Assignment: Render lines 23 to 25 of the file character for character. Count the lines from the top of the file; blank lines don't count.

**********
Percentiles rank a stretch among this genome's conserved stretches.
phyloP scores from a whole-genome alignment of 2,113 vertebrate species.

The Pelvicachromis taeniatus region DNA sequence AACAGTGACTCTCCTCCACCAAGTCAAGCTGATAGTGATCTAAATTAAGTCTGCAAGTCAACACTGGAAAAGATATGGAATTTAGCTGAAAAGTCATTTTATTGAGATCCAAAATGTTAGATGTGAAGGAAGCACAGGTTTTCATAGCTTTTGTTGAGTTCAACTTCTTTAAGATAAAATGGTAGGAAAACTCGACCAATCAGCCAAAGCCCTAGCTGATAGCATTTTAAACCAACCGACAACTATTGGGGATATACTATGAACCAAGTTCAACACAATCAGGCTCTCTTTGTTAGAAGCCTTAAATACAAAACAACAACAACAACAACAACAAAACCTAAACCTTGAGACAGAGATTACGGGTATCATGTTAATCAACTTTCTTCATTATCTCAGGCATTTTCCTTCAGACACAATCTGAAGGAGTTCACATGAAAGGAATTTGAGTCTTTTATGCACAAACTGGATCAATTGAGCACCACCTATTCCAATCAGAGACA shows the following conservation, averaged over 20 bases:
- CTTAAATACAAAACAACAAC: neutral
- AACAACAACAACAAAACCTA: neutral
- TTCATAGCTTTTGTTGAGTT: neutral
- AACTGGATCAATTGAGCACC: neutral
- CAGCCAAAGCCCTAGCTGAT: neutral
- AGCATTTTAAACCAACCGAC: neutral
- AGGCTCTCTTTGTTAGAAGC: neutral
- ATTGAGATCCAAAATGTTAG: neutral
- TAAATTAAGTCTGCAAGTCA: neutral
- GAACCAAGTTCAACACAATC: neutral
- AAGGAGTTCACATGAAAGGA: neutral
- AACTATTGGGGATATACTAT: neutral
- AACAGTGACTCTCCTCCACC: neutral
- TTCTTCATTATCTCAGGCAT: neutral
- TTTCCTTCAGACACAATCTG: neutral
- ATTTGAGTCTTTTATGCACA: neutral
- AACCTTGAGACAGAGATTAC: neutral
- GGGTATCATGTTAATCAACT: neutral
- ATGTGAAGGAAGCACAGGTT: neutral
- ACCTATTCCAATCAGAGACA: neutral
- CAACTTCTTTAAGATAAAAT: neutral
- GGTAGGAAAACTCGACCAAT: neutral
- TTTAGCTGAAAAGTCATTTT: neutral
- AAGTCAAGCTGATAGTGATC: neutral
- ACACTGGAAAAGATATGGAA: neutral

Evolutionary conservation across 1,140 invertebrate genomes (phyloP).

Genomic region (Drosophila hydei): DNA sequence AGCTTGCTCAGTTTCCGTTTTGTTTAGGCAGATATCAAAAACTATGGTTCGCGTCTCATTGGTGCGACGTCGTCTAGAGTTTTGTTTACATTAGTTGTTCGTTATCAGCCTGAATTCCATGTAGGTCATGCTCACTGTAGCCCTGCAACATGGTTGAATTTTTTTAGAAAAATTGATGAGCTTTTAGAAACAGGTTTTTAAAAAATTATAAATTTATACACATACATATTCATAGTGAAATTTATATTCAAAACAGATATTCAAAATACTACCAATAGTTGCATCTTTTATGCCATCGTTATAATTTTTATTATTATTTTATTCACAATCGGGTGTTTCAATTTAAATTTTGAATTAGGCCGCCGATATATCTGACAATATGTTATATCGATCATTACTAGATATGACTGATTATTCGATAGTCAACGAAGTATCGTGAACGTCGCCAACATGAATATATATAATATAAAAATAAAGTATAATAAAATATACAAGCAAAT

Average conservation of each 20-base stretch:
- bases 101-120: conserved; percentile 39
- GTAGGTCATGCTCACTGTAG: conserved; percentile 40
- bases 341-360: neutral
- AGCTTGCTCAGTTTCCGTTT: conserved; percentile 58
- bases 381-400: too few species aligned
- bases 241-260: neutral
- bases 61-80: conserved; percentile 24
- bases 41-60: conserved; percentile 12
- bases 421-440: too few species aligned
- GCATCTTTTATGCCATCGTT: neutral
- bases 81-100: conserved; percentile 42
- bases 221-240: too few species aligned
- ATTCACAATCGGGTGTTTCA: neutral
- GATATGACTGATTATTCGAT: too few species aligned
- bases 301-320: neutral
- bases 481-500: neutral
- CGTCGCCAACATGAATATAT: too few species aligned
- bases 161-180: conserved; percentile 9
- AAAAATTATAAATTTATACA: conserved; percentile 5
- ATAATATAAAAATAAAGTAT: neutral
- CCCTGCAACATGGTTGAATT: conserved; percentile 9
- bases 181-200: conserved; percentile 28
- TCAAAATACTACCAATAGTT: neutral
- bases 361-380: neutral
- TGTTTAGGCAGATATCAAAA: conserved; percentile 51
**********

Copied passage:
- ACCTATTCCAATCAGAGACA: neutral
- CAACTTCTTTAAGATAAAAT: neutral
- GGTAGGAAAACTCGACCAAT: neutral